Korea’s coffee craze boosts local franchises

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Korea’s coffee craze boosts local franchises


Illustration by Kang Na-moo

Ever since its foray into Seoul in 1999, Starbucks has enjoyed its status as Korea’s first foreign take-out coffee chain. But its long-standing hold on the market began to slip last year as two homegrown competitors - Caffe Bene and Angel-in-us - began outpacing it in terms of number of branches nationwide as a result of aggressive expansion efforts.

As of April, the three-year-old Caffe Bene had 553 franchises and the 11-year-old Angel-in-us had 406. The number of Starbucks locations lags behind at 340.

Still, Starbucks managed to stay on top last year in terms of annual sales revenue at 240 billion won ($222 million), following double-digit growth from a year earlier. Its revenue is more than double that for Caffe Bene, which saw 105 billion won in sales.

Yet Caffe Bene’s explosive expansion has made the company a model for local franchises. Starbucks, as a point of comparison, took five years to open its 100th branch. But some industry insiders have started to question Caffe Bene’s expansion methods and sustainability.

Divided views on Caffe Bene

When Caffe Bene opened its first store in Cheonho-dong, eastern Seoul, in April 2008, Korea’s coffee market was dominated by two American players - Starbucks and the Coffee Bean & Tea Leaf.

Caffe Bene CEO Kim Sun-kwon has said in past media interviews that he launched the business because he thought Korea’s coffee market had the potential to grow further. Although Starbucks was already dominating the globe, he said it was high time that Korea had its own line of coffee shops - such as Canada’s Tim Hortons and Japan’s Doutor Coffee. Kim’s strategy was to make Caffe Bene distinct by adopting elements not found at rival overseas chains: a European interior accentuated by Korean touches.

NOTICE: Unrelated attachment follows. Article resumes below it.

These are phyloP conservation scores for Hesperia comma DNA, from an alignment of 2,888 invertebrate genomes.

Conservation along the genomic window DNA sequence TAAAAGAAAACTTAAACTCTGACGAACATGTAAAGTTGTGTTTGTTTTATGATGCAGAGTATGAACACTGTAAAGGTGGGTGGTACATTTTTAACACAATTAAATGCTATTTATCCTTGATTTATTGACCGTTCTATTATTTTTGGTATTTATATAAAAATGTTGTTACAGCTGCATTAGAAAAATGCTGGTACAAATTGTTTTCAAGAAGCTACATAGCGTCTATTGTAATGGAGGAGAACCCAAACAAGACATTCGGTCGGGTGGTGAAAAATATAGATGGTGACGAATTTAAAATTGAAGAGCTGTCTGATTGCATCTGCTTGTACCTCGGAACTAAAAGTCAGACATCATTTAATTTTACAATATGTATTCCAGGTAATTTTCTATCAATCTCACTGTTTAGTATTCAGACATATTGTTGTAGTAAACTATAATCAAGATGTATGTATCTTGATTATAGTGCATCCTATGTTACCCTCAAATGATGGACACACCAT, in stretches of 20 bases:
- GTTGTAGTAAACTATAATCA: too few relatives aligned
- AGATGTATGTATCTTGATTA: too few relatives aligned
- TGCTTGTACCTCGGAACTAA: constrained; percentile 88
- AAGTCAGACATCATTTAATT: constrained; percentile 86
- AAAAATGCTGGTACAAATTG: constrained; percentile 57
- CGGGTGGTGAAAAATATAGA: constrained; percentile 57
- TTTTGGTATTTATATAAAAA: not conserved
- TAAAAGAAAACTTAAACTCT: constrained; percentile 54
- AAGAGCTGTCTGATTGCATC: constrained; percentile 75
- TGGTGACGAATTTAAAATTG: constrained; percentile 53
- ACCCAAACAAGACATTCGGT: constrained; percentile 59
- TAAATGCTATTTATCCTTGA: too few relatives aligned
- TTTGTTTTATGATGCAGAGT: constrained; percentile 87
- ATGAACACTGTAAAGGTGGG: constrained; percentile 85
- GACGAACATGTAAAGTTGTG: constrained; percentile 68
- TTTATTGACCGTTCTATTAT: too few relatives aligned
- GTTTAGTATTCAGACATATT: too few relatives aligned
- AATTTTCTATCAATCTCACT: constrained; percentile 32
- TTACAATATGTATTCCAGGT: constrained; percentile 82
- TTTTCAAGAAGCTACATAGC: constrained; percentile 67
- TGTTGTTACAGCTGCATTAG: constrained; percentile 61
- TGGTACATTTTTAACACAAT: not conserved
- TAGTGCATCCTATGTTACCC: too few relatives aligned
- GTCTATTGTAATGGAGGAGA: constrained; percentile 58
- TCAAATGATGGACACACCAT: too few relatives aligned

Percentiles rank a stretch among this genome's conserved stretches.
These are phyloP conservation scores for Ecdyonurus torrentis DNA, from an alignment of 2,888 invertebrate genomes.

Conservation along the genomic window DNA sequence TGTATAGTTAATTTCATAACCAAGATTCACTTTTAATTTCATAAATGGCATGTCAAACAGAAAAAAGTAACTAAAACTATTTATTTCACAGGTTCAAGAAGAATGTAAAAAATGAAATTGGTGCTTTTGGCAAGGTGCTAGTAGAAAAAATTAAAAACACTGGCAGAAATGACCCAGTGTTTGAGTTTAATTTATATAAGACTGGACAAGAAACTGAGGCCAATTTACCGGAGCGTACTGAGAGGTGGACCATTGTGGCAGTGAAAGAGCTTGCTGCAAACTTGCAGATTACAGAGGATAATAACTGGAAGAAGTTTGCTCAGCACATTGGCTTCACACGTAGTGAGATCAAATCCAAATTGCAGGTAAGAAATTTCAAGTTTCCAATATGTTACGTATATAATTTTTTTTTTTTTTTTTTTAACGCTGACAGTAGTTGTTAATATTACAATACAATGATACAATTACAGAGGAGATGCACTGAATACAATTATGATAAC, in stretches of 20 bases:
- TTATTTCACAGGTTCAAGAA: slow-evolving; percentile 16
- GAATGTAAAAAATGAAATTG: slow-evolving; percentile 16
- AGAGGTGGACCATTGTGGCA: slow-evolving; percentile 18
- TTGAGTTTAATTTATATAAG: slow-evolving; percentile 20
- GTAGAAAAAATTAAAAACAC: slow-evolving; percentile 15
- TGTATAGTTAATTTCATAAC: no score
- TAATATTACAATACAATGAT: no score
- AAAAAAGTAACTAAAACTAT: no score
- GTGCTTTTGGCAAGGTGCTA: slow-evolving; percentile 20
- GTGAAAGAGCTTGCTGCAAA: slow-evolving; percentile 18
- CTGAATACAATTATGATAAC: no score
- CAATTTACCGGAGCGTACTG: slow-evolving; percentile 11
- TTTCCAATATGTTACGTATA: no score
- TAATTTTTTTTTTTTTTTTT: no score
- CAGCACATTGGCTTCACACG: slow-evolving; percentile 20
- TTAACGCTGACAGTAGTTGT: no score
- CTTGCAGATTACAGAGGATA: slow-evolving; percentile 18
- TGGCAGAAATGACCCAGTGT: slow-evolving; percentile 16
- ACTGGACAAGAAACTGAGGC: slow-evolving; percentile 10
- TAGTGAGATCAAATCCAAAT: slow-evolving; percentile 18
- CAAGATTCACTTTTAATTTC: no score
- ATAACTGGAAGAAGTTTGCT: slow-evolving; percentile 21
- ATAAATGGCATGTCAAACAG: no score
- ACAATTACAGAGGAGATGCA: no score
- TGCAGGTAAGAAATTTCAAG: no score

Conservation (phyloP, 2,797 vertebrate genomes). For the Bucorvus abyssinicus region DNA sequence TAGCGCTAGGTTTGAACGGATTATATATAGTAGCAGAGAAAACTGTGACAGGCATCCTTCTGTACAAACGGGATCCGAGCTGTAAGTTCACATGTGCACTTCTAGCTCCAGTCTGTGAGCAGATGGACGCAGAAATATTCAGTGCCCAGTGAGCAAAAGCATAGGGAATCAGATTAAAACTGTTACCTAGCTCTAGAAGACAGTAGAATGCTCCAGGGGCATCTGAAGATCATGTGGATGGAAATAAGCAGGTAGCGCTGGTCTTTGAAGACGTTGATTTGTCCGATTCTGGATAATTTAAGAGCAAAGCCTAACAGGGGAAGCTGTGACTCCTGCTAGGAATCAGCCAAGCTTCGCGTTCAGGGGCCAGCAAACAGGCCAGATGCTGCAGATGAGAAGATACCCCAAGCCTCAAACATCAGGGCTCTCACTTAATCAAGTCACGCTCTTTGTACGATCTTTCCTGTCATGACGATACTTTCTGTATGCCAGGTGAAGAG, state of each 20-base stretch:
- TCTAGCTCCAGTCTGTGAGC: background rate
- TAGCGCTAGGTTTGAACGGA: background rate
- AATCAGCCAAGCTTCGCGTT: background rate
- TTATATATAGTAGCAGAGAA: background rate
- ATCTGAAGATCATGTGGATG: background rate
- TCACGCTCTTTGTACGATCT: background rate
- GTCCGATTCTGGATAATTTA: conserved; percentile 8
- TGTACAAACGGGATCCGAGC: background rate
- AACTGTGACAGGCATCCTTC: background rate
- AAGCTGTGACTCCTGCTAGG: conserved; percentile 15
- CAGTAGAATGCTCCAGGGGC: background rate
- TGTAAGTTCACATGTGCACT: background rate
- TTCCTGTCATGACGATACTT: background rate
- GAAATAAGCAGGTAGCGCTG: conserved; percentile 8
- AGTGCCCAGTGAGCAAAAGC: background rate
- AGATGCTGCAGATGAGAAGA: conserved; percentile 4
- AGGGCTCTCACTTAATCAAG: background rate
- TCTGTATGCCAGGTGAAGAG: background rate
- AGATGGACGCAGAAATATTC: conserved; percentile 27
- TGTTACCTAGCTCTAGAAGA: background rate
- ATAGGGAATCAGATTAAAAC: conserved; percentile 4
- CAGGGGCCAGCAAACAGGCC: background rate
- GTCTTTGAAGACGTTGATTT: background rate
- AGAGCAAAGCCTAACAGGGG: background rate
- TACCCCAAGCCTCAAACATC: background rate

“Coffee culture originated in Europe. Caffe Bene has adopted a vintage European interior to give visitors the feeling that they are at a European sidewalk cafe in the 19th century,” Kim said. “We offer an atmosphere that enables visitors to feel at home.”

Unlike most coffee chains that seek fast customer turnover, Kim says Caffe Bene strives to create a comfortable environment for visitors who not only drink coffee but also spend time reading books, listening to music and chatting with friends.

The franchise’s menu features a nutritious drink made of five grains that is mixed with milk, coffee with hongsam (or red ginseng), Belgian waffles and Italian gelato.

The menu is all about keeping with customer trends. Kang Hoon, a coffee expert whom Kim hired when Caffe Bene first launched, says coffee may not necessarily be a top priority for those who frequent coffee shops.

“My theory is that trends in coffee franchises change every 10 years,” Kang said. “It’s been 12 years since Starbucks landed here, and these days people go to coffee shops not only for coffee but also for food - sandwiches, cakes and other sweets.”

Caffe Bene’s aggressive marketing, backed by a strategic partnership with Sidus iHQ, a major entertainment agency under SK Group, has also helped the brand gain recognition in a short time span.

Sidus iHQ, which owns a 1.56 percent stake in Caffe Bene, manages A-list Korean entertainers such as actresses Kim Hye-soo, Jeon Do-yeon and Han Ye-seul and actors Cho In-sung, Jung Woo-sung and Daniel Choi.